26 thoughts on “A Modest Proposal

  1. LOL! Oh dear, I am so sorry. I think you’ve summed up the essence of the problem here when you said, “an alphabet is a sort of convention.” There used to be these conventions, these mutually agreed upon standards that enabled us to communicate, but then the world just went mad and now everything is chaos.

  2. That you are an extraordinary teacher, I have never doubted. I just wonder how many idiots will have been organizing our lives and how long it will take?! In Germany, they have planned for many decades to reform the school system. At the same as they also mean to reform the healthcare system! Results; nothing! By the way, my handwriting is not such a nice one, but I keep writing! 😉🤗💖

    • It is relieving to read your words, as here we have the impression that outside our borders every nation, and Germany in particular, is better organized, well…..beter compare to Italy. Now that I think about , it is not relieving at all as if everywhere it is the same, even Germany, we are hopeless. 😦
      Cheers, my genius!

      • oh my dear Stefy, I have noticed in these many years of my life in Germany that a lot of things are very deceptive from the outside! The idiots are all over the world, even here in Germany. Cheers my adorable teacher 😘 ❤

  3. Kids are too busy exercising their thumbs playing games or texting in shorthand on their phones. We had handwriting lessons and spelling tests back in the 1960s. Now they’re tapping keyboards – it’s a wonder they can’t write properly.

  4. I feel your annoyance with “new and improved” systems of education that are more accurately called demolitions of education. I’m not saying that my own education was perfect.

    I now live in a place where students can do gym classes online; where math is not a requirement; where students are not permitted to fail – even if they get 25%, or never show up to class. They get a D rather than an F and are shuffled off to the next grade to become someone else’s responsibility.

    Perhaps like generations before me, I fear for the future of civilization, for my own future, dealing with doctors, lawyers, educators, voters, and leaders who come from revisionist educational systems.

    It seems an impossible hurdle to truly improve education. But whose standards would be used as the measuring stick for improvement? Which generation would be making the changes? Maybe that’s an even bigger fear.

    • Dear Cindy, your words are my words. But, you see, somehow it is our fault too. We play the victim role and avoid acting – at least the majority of us – as acting would mean endanger our comfort zone. The question should be, why do the F become D? Of course, there are pressures ( principal, families, collegues), but eventually we yield as it is the easiest thing to do.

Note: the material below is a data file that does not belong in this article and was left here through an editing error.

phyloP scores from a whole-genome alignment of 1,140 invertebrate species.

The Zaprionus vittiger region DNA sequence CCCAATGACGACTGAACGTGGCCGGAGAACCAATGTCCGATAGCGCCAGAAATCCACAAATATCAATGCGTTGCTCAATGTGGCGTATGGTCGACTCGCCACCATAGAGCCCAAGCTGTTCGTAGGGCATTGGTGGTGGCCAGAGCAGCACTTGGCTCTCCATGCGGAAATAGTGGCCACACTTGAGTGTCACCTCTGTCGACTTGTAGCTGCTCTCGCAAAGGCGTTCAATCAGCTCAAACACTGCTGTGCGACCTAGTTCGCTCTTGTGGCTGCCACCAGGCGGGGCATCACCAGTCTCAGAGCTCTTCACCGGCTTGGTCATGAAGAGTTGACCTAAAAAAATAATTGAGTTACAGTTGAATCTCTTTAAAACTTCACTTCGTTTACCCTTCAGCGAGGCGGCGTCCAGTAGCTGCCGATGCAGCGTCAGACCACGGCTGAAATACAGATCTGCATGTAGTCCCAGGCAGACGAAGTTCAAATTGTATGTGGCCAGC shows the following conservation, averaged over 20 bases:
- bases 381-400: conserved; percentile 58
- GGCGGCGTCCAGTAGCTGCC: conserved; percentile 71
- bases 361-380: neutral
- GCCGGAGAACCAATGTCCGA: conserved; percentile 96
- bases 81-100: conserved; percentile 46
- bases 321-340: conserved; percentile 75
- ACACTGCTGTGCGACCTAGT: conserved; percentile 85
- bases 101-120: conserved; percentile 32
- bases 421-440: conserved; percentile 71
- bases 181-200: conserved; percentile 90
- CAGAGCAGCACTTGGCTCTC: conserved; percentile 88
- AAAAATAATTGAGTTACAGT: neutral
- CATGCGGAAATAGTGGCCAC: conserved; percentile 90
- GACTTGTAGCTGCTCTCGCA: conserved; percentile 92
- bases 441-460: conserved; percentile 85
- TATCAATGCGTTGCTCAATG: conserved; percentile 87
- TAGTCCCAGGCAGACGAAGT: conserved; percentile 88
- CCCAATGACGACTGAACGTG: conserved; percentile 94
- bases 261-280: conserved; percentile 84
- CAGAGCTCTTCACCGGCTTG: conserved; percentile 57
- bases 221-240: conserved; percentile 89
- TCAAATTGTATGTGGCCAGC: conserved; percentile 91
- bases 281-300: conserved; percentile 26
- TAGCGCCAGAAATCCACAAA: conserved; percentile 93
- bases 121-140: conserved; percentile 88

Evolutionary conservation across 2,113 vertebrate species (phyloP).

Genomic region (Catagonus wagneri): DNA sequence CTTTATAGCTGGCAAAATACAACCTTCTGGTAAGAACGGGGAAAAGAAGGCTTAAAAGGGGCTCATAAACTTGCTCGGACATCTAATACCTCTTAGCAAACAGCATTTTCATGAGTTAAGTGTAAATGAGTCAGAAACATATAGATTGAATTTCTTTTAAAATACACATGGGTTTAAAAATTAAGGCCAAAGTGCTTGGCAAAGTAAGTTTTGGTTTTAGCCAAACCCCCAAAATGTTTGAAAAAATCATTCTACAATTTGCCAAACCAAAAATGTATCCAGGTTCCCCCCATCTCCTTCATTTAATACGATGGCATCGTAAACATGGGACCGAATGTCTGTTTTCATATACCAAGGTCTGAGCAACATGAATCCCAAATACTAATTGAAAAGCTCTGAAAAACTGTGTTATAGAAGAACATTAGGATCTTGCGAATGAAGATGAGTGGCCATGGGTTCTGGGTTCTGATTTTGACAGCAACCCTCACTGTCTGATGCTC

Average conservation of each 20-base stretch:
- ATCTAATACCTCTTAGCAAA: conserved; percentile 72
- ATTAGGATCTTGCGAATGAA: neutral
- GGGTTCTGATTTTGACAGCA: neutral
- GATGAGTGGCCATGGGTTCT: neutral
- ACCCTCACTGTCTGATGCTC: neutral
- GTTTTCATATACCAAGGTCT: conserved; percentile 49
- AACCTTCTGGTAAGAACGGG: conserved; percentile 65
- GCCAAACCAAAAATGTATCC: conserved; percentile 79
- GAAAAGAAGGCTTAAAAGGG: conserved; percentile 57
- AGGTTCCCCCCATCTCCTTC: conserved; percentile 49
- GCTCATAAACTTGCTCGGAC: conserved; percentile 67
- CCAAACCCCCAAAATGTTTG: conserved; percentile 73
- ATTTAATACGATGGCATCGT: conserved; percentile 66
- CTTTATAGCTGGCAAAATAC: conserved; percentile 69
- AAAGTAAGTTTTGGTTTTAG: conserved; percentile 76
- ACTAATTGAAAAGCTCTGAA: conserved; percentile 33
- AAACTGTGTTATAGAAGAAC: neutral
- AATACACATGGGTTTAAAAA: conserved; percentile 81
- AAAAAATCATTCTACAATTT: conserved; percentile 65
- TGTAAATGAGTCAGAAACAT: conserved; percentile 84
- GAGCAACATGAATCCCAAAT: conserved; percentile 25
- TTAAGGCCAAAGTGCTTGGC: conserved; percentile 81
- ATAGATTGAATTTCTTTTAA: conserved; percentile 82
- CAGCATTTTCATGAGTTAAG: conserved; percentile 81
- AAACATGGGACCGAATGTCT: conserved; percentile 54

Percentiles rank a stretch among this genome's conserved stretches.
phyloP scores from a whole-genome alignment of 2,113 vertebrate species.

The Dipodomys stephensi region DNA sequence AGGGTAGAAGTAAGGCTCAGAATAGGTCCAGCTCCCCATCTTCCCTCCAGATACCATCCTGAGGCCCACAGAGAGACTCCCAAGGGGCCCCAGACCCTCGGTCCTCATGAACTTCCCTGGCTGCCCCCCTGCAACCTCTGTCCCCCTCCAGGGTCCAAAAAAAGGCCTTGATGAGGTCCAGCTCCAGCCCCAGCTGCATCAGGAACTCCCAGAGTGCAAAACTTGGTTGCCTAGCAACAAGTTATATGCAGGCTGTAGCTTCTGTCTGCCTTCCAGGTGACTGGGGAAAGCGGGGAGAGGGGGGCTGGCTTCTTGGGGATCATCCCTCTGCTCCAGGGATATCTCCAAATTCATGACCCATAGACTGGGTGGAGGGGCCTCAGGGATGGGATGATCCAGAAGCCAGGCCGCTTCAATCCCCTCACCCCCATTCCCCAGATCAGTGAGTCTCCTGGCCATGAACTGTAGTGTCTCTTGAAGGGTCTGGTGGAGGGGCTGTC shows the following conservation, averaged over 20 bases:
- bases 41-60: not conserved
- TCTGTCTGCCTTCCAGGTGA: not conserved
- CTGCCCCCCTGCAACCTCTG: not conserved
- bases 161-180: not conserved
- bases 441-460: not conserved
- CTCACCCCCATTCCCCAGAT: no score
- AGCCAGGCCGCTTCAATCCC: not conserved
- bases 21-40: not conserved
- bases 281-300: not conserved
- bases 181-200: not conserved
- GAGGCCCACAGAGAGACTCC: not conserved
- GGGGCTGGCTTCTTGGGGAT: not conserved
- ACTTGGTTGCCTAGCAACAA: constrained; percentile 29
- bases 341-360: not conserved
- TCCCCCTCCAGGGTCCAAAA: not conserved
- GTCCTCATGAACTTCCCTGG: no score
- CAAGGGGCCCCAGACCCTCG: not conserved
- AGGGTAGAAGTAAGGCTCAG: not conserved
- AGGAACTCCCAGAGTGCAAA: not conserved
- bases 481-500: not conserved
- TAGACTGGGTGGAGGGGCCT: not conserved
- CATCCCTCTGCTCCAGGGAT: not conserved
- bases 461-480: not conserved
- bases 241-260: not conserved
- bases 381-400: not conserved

• I agree, we almost always take the path of least resistance and give in to external pressures. Parents want their children to be successful, and an F is a sure sign of being unsuccessful. That hurts. But it is the reality. It doesn’t mean the parent is a failure. However, many (perhaps most) will not accept failure (of children or selves) as a possibility. Everyone must get the same trophy, those who do not pass and those who excel. It validates self worth for students, parents, and educators. Instant gratification of reassurance that each individual is valuable, worthwhile, successful, provides validation – perhaps where it is a false positive.

        Who most feels the reality of the failures within the education system? Certainly not the student who gets a D but also receives the trophy; likewise, not the parents who pressure the system to accept failure as success. Likely the most disturbed are the implementers of the education system (teachers, principals, curriculum developers) which forces compliance based on parent pressure.

        Are we really doing our children a favour by ensuring that they never fail? The real world is not as coddling – failure at some (even many) things is inevitable for everyone at some (even many) times in life. The same is true of success, though more effort is required to be successful (how we measure success is a topic for another day). The earlier we as parents, students, educators – society in general – realize that, the more realistic we will be about our own abilities, strengths, and specific areas for improvement. Reaching out for help to make improvements is not a sign of weakness, but rather is a success in itself.

  5. Always resist anyone who says something is the teacher’s fault. I used to say, ‘A child is in school for six hours a day. Where are they the remaining 18 hours, with whom, being influenced by whom?’ Parents have to take some responsibility.

    As for handwriting, my was pretty awful but I felt this give me an advantage as a teacher, as students were always desperate to decipher my comments on their work, and I would overhear them asking each other what I’d written. Often they had to ask me. This meant they actually read and engaged with what I had written. That’s my excuse, anyway!